Brent 360’s Best In Film Of 2015

If there was one confidently sure thing that defined the films I had the privilege of seeing this year, it would certainly be the spirit of diversity and creativity that made each of the selections on my annual shortlist distinctive in their unique cinematic way. Curiously enough, the fifteen films that comprise my list this year were evenly divided into five key film genres: comedies, documentaries, animation, indies, and blockbusters. This is perhaps a serendipitous sign that regardless of their silver screen pedigree, the illustrious crop of films below represent a positive step forward in the right direction as far as the future of filmmaking is concerned, and that there will always be something for everyone. From massive tentpole crowd-pleasers to critically-approved arthouse works, may you find something to discover and enjoy in my list of the Best In Film Of 2015.

COMEDIES

From top to bottom: Amy Schumer and Bill Hader seated courtside on an NBA game in "Trainwreck", Greta Gerwig surrounded by a motley crew of comedic characters in "Mistress America", Claire McNulty and Bridey Eliot go thrift store shopping in "Fort Tilden".

From top to bottom: Amy Schumer and Bill Hader seated courtside on an NBA game in “Trainwreck”, Greta Gerwig surrounded by a motley crew of comedic characters in “Mistress America”, Claire McNulty and Bridey Eliot go thrift store shopping in “Fort Tilden”.

TRAINWRECK

A brilliant and hilarious subversion of so many romantic comedy movies, Trainwreck is a refreshing take on the man-child-meets-serious-girl trope, only this time the “irresponsible and promiscuous man-child” is portrayed by a pitch-perfect Amy Schumer and the “ready to settle down career woman” is played with surprising sensitivity by SNL alum Bill Hader. Packed with spot-on laughs and featuring an oddball mix of supporting characters—i.e. John Cena as an emotionally insightful bodybuilder paramour and Tilda Swinton as an overly bronzed and brassy magazine editrix—this film is proof for all the hopeless romantics out there that it’s not always the men who are the hot messes in a boy-meets-girl scenario.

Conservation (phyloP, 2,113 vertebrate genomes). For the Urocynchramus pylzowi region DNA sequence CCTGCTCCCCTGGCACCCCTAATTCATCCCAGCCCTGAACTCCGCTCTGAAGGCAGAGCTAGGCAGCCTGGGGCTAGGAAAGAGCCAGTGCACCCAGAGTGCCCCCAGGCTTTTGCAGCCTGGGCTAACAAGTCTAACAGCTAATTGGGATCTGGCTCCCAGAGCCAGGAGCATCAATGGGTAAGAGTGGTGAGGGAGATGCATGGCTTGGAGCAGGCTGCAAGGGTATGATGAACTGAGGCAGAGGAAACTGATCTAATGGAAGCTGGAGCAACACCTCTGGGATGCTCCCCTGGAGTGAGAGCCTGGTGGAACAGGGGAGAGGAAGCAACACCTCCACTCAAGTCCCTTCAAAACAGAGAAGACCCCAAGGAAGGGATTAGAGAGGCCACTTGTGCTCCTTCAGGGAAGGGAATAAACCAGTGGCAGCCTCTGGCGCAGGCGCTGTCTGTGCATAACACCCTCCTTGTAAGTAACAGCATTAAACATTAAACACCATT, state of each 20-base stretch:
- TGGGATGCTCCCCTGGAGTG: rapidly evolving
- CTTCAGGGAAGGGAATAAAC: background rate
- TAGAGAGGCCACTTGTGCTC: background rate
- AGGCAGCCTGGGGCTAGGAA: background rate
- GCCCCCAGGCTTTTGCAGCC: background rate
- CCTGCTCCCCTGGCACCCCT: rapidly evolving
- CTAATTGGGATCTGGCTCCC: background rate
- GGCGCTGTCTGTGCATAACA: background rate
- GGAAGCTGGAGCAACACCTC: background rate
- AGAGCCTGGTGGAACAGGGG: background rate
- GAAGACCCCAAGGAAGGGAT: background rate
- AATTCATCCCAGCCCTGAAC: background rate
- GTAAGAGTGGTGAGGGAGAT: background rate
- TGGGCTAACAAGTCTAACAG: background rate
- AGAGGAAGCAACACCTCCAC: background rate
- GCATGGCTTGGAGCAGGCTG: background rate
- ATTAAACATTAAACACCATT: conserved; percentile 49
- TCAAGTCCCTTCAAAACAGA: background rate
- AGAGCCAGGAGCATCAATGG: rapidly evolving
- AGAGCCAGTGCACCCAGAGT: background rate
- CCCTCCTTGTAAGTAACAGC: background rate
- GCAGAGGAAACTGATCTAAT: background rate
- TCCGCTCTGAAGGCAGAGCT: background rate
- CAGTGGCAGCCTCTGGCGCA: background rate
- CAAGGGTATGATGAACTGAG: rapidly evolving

MISTRESS AMERICA

When art imitates life, the results never fall in a liminal grey area but often land in a field of extremes. Mistress America is a laugh-out-loud exploration of the consequences that happen if a person’s life unknowingly becomes the inspiration for a work of fiction. Indie comedy queen Greta Gerwig adroitly retools the character she portrayed in Frances Ha into a new incarnation of a financially struggling NYC girl-about-town who inspires newcomer Lola Kirke into writing a short story based on Gerwig’s creative yet carefree persona. Packed with whip-smart dialogue and a farcical third act that is worth the price of admission, this is a can’t-miss film for those seeking a smartly written and skillfully performed comedy film.

FORT TILDEN

It’s actually a wonderful blessing to realize that all of the comedy films that made my annual shortlist for 2015 were all headlined by women, and Fort Tilden is no exception. While this pick is a little more obscure than the first two selections, its comedic radiance certainly cannot be denied. Presented as a sharp yet scathing satire on pretentious Brooklyn hipsters with a privileged background, this film doesn’t hold back on skewering the lifestyles of jaded Caucasian hipsters while also examining the caustic and passive-aggressive dynamics of female friendship as showcased by indie ingénues Bridey Eliot and Claire McNulty. If you’re into the idea of seeing a hot mess of a road trip by two clueless hipster girls, then this one’s for you.


DOCUMENTARIES

From top to bottom: Iris Apfel striking a pose for a photo shoot in "Iris", Mark Reay sitting in his makeshift shelter on a rooftop building in "Homme Less", the six Angulo Brothers eating dinner and watching a movie in their apartment in "The Wolfpack".

From top to bottom: Iris Apfel striking a pose for a photo shoot in “Iris”, Mark Reay sitting in his makeshift shelter on a rooftop building in “Homme Less”, the six Angulo Brothers eating dinner and watching a movie in their apartment in “The Wolfpack”.

IRIS

First off, a side note: the three documentary feature films that headline this section of my annual list are all set in New York City. It’s not surprising considering the Big Apple has always been a hotbed for stories that truly capture the city’s eccentric spirit and coterie of multifaceted characters. Chief among New York’s well-known personalities is the sprightly nonagenarian style icon that is Iris Apfel, whose documentary directed by the late Albert Maysles (of the Grey Gardens fame) is a fascinating look into the life of a creative eccentric that only someone like Apfel can provide. The genius of Iris is that it is less about the outré fashions and costume jewelry but more about the erudite woman underneath all that crazy regalia.